Hoya Corporation, the leading manufacturer of optical products in Japan, has just reported that it suffered a serious cyber attack in late February. During the attack, factory lines were shut down for three days as hackers tried to established unauthorized cryptocurrency mining.
Over 100 computers were infected with a virus which stole user IDs and passwords within the Hoya Corporation.
Although the company’s personal data was breached, the attack was a precursor to setting up an unauthorized cryptocurrency mining operation on the corporate systems.
Hoya Corporation is one of the largest companies in Japan and the largest producer of optical products. It has over $4.1B in yearly revenue.
According to Hoya, the cyber attack started on March 1. A computer server controlling the network slowed down. Workers were no longer able to use software to manage orders and production. As a result, industrial output for Hoya dropped some 40 percent from its normal levels.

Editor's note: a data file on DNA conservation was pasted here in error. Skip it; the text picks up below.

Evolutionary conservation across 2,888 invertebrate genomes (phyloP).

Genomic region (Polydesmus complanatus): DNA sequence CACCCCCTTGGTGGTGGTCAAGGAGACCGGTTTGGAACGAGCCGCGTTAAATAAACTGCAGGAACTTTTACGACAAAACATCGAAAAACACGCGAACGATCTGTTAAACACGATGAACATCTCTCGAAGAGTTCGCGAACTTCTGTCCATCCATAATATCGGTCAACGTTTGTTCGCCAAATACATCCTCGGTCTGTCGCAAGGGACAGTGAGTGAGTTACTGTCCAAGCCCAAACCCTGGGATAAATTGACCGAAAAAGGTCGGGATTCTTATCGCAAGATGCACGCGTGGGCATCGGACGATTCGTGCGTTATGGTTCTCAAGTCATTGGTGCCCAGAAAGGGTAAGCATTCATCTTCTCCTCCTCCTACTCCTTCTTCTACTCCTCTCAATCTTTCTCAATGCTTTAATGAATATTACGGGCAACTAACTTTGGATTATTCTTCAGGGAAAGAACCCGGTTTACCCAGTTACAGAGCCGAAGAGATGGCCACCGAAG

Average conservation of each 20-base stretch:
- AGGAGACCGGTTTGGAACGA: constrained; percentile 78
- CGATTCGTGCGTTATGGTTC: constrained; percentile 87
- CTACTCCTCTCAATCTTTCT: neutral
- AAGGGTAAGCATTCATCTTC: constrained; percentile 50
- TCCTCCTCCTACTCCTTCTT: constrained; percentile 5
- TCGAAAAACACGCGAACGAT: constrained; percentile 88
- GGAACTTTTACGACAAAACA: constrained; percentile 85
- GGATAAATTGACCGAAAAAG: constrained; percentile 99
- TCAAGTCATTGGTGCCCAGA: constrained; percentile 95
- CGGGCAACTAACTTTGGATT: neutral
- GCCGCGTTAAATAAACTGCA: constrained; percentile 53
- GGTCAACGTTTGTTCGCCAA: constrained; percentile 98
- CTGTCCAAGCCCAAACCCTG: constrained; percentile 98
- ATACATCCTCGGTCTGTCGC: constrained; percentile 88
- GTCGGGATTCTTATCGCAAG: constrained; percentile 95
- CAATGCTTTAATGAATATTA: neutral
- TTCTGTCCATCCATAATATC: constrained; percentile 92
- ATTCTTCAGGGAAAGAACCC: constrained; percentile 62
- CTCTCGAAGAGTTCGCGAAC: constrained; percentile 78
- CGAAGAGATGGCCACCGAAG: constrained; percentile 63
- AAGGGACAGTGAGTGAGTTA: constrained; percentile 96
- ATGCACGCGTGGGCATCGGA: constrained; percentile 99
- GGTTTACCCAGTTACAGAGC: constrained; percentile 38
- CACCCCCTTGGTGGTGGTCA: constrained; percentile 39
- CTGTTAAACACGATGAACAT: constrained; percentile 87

The initial virus began to find its way to other computers but was eventually thwarted before it could fully take root and begin its cryptocurrency mining operation.
The factories affected were all based in Thailand and the attack is said to have gone on for three days, although the information of the attack has not been released. Hoya is apparently still reeling from the cybercrime and has yet to fully recover the production that was lost.
Viruses meant to embed themselves into network systems and computers to mine cryptocurrency have been a common tool for cyberhackers. For some websites, cryptocurrency mining is embedded in the browser itself when the site is visited.
We can expect the Japanese authorities to investigate this case, considering it affected one of the largest companies in the country.
Will the cyber-attackers be found? Will such attacks become more and more common in the years to come? Let us know your thoughts below.
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